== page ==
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Former President Donald Trump has reportedly hit a social media company with a cease-and-desist letter for misleading its users into thinking he is using its platform.
Social media app 2nd1st, which is using Trump's likeness to suggest he's posting on its platform, appears to have a conservative user base and calls itself a space for "uncensored news and chat."
“Specifically, it appears the 2nd1st application profile includes images implying President Donald J. Trump uses or otherwise endorses the application, which he does not,” Trump's attorney Nathan D. Groth wrote in the cease-and-desist letter obtained by the New York Post. “2nd1st’s unauthorized use of President Donald J. Trump’s name, image, and likeness is likely to lead individuals to believe that President Trump has authorized, sponsored, or approved such application which he does not.”
The app also features profiles for prominent Republicans, such as Sens. Rand Paul of Kentucky and Marsha Blackburn of Tennessee, as well as Ronna McDaniel, the chairwoman of the Republican National Committee. It's not clear if the profiles are fake or real.
When users download the 2nd1st app on the Apple app store, they are shown videos of Trump rallies and pushed to buy subscriptions on the platform for $4.99 per week that automatically renew.
Trump, who has been banned from most social media platforms, including Facebook, Twitter, and YouTube, for his role in the Jan. 6 Capitol riots, has not joined any other new online platforms thus far. Instead, he largely pushes his message out to followers and the media through email blasts, as well as through surrogates, such as Donald Trump Jr. and others who are on social media.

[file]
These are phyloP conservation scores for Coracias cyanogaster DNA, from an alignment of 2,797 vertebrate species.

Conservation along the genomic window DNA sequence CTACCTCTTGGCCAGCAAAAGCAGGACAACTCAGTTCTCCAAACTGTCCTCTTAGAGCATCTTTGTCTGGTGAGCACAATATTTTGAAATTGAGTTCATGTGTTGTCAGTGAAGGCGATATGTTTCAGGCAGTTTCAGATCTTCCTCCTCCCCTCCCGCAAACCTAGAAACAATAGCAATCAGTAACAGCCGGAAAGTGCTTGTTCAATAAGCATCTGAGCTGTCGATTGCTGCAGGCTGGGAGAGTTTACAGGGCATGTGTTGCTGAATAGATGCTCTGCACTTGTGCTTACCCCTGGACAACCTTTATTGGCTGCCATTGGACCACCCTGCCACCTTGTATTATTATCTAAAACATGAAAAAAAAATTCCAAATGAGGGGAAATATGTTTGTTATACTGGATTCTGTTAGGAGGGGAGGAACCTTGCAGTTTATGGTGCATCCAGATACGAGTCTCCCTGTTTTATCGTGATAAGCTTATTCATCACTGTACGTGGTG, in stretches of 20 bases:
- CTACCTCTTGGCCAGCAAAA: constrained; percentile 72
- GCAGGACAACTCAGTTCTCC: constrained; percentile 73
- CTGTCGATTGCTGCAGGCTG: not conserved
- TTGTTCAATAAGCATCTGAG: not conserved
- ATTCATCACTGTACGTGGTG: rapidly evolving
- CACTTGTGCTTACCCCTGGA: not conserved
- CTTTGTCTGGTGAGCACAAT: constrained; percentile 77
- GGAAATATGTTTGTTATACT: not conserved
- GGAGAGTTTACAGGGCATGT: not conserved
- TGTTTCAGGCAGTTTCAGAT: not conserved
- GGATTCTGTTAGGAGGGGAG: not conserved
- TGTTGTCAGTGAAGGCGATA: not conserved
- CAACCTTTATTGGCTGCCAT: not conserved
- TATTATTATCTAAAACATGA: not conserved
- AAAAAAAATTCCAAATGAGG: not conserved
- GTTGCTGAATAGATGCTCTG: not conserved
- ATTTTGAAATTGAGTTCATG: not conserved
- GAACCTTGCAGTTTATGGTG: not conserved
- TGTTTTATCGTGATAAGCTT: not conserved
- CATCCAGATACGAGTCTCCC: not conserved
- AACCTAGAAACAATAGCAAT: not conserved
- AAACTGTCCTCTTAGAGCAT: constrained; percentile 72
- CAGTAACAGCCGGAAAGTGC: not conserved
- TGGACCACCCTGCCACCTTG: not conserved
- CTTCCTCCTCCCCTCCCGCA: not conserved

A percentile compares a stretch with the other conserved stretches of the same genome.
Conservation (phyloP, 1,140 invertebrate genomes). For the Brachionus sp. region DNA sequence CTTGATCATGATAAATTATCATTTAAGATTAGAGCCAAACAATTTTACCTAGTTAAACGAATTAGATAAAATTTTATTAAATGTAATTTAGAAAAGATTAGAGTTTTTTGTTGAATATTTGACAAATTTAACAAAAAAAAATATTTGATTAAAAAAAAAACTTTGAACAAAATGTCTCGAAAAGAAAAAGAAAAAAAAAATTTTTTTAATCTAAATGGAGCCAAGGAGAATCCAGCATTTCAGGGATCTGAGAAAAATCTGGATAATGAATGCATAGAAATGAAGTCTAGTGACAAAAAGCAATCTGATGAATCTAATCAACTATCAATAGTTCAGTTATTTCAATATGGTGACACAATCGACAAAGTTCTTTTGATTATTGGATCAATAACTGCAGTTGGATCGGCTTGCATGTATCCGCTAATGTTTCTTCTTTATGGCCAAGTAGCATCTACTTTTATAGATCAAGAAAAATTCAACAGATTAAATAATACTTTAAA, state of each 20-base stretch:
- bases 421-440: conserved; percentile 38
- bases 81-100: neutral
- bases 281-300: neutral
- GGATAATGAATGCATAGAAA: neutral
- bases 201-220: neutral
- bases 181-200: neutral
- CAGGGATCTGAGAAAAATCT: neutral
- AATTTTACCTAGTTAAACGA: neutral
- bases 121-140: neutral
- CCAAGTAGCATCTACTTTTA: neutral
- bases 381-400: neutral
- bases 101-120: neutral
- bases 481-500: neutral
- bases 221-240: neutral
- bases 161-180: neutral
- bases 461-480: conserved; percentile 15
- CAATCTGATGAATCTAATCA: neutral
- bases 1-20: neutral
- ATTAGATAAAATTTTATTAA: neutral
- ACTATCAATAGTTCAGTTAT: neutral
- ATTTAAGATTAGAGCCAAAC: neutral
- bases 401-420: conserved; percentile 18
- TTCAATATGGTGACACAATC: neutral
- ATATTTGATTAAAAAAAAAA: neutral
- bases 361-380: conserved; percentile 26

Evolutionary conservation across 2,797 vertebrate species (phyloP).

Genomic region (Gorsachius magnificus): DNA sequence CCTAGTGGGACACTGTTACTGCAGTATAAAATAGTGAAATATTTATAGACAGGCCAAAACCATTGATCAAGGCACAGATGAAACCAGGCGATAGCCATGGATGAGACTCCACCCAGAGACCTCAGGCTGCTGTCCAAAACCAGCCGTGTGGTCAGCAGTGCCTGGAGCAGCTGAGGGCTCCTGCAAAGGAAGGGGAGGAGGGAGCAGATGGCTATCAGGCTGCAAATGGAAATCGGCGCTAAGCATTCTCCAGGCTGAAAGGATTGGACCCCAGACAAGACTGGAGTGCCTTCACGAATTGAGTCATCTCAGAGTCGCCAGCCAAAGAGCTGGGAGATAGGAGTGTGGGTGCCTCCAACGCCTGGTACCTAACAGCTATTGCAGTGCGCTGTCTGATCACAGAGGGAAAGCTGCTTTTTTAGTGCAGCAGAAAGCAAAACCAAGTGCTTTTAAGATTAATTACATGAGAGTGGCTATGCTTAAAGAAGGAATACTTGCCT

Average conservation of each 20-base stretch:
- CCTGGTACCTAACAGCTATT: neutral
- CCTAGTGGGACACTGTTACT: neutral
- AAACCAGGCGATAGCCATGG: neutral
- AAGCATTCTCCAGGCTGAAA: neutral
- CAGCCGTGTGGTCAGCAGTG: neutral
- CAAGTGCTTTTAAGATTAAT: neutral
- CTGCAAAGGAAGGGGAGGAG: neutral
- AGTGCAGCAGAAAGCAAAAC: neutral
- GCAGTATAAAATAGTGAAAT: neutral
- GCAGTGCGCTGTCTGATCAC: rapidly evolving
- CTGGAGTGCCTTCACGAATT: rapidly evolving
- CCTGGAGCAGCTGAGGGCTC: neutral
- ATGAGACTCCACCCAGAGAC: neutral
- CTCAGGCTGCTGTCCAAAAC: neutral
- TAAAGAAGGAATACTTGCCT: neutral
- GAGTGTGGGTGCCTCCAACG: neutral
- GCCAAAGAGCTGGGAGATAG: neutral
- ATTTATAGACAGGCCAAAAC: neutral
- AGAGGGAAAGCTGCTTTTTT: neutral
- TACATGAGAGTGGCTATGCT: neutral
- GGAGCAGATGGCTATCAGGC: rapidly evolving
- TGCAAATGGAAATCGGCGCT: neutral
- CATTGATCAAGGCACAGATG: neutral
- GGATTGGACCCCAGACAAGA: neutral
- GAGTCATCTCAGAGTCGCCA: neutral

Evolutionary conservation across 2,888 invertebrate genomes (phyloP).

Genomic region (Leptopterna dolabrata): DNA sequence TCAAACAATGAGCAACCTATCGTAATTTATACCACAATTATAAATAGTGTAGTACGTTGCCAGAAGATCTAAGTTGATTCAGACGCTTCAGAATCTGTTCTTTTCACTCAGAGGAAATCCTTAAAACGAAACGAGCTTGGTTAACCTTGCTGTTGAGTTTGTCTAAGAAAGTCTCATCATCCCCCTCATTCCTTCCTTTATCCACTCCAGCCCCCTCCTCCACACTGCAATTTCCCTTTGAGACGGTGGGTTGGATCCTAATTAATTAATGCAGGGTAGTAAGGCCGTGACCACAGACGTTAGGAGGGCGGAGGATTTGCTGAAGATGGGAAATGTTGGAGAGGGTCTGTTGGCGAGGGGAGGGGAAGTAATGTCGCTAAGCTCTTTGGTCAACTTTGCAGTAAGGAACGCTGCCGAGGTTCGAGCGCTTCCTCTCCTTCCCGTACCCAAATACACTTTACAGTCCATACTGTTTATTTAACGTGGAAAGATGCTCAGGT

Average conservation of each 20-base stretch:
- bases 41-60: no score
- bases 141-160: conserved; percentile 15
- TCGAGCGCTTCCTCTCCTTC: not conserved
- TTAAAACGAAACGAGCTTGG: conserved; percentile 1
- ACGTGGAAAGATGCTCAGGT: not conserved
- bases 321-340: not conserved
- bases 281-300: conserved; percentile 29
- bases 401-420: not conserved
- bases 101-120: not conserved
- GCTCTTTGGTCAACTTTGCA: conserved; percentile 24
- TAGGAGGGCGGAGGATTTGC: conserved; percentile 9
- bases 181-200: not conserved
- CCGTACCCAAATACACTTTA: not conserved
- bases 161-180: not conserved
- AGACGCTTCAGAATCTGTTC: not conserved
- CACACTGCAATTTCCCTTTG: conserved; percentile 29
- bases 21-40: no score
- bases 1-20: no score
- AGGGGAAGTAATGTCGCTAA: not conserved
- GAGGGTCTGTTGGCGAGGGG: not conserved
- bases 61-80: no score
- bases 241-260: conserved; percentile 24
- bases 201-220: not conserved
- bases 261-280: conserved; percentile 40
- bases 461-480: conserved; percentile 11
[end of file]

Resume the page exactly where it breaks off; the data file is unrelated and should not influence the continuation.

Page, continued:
The Trump legal team sent the cease-and-desist letter to the platform on Sept. 30 and gave it two days to resolve the matter.
As of Tuesday, Trump's likeness remains on the app, and his legal team does not appear to have taken any further action yet.
2nd1st appears to have been raking in thousands of dollars from conservative users and Trump supporters, the New York Post reported. However, it's not clear who is actually earning the money because the website has no information about its owners and creators.
The platform's information section on the Apple App Store says it is published by a company called Howly, which the United States Patent and Trademark Office records show is based in Wichita, Kansas.
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Original Author: Nihal Krishan